Having everyone on the same page, especially the Nash-Hill-Stoudemire trifecta, made it that much easier for everyone to buy into Gentry and his moves. Teams don't commit to zone defense three games into a series unless the players are committed to their coach. Starters don't sit on the bench for the first nine minutes in the fourth quarter -- cheering on backups Goran Dragic, Jared Dudley, Leandro Barbosa and friends -- unless they all believe in each other.

"I really have not been around a team like this that had the chemistry," Gentry said. "Not in my 22 years in the league."

Hill added: "A lot of heart, a lot of hustle, a lot of character. Those are the things that come to mind when you think of the guys on this team. It's been a joy to be around."

Resiliency is more than an adjective with Phoenix. It's Robin Lopez returning for the West finals after missing seven weeks with a back injury. It's Channing Frye not giving up from a 1-for-20 shooting start. It's coming back from 18 points down in the last two games of the series and nearly pulling out wins. It's guys like Nash and Hill continuing on when many successful careers have ended at their age.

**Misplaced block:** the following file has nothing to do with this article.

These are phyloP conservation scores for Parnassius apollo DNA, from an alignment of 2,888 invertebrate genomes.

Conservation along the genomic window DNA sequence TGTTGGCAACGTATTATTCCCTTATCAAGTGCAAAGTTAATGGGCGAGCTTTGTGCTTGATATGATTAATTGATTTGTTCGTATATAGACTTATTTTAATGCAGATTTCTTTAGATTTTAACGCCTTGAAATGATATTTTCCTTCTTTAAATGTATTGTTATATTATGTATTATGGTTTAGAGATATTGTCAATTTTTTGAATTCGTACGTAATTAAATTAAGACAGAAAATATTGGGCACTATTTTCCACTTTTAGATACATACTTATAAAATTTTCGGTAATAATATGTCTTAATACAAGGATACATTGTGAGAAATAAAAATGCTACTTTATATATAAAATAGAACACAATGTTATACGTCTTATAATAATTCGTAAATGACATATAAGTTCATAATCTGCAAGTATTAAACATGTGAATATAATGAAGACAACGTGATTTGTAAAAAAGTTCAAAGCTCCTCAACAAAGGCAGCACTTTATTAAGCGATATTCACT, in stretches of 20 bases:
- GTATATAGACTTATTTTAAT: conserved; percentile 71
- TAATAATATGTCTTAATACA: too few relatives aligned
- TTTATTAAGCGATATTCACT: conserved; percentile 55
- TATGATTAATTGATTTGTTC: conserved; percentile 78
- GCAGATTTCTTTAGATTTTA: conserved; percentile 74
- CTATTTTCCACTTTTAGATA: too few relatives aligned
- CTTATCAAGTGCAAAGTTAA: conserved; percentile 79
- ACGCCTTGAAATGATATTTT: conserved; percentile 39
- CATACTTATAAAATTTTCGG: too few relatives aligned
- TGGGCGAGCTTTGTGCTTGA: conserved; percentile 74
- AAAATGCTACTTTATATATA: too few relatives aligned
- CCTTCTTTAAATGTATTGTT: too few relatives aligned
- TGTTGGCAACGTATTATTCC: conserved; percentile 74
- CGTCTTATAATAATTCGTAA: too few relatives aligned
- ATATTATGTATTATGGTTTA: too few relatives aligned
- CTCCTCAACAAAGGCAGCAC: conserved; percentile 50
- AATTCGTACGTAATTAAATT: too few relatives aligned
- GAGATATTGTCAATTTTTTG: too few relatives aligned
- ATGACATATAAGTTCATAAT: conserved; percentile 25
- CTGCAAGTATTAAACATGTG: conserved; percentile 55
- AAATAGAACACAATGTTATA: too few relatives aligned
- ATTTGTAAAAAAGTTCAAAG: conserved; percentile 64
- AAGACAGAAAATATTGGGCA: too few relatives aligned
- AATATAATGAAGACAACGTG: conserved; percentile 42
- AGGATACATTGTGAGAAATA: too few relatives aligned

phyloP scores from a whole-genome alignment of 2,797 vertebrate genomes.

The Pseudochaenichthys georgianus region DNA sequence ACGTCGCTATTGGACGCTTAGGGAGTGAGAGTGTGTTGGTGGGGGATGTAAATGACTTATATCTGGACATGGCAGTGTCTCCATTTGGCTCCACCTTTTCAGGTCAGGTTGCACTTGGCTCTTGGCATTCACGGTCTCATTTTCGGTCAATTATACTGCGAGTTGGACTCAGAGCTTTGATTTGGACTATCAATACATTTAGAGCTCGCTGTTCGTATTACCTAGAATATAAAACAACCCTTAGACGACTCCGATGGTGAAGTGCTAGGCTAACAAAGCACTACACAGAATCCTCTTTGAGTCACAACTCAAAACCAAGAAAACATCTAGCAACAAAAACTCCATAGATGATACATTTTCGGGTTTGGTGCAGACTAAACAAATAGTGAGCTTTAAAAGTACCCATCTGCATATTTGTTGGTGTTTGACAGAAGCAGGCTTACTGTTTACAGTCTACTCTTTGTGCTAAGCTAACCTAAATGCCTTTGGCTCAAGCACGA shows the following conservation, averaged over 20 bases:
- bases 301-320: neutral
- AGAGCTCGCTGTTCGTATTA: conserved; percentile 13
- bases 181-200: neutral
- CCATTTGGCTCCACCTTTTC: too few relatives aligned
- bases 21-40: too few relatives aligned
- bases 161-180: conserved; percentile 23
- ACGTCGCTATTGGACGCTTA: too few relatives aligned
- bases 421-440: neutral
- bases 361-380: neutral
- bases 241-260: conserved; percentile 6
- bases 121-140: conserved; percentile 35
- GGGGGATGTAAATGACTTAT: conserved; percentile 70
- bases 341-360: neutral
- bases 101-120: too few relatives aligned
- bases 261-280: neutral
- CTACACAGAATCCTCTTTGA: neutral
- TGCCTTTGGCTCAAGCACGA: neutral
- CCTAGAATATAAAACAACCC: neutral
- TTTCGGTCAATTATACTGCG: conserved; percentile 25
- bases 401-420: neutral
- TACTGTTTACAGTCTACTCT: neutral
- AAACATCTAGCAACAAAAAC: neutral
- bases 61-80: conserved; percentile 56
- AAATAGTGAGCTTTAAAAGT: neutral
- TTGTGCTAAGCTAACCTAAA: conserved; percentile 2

"I knew all our guys were going to fight for everything," Kerr said. "I'm really, really proud of them. I'm really devastated for Steve and Grant, especially. Their clocks are ticking, obviously, and this was their best shot at getting to The Finals and we were really close, but we couldn't pull it off.

"There are not two players in the league more deserving of that chance, that opportunity than Steve and Grant. That goes for all our guys, but I'm singling out those two because of the length of their careers and what they've been through, and just the way they battled and because it's near the end for them. Hopefully they've got a couple good years left in them."

Nash, for one, isn't sure what the years ahead hold. He begins a two-year extension next season.

"It was a phenomenal run and we fell short and it hurts," Nash said. "It hurts a lot. We'll worry about next year, next year. The attitude is that you stay in the moment, you stay in the journey. I know it sounds cliché. I don't want to pretend to be Zen or anything, but it's the truth. Especially when you're my age, it's a pleasure to get to this point and have a chance.

"Next year I think we're gonna have another steep hill to climb to get back here, but we can do it if we really work hard."

Art Garcia has covered the NBA since 1999. You can e-mail him here and follow him on twitter.

The views on this page do not necessarily reflect the views of the NBA, its clubs or Turner Broadcasting.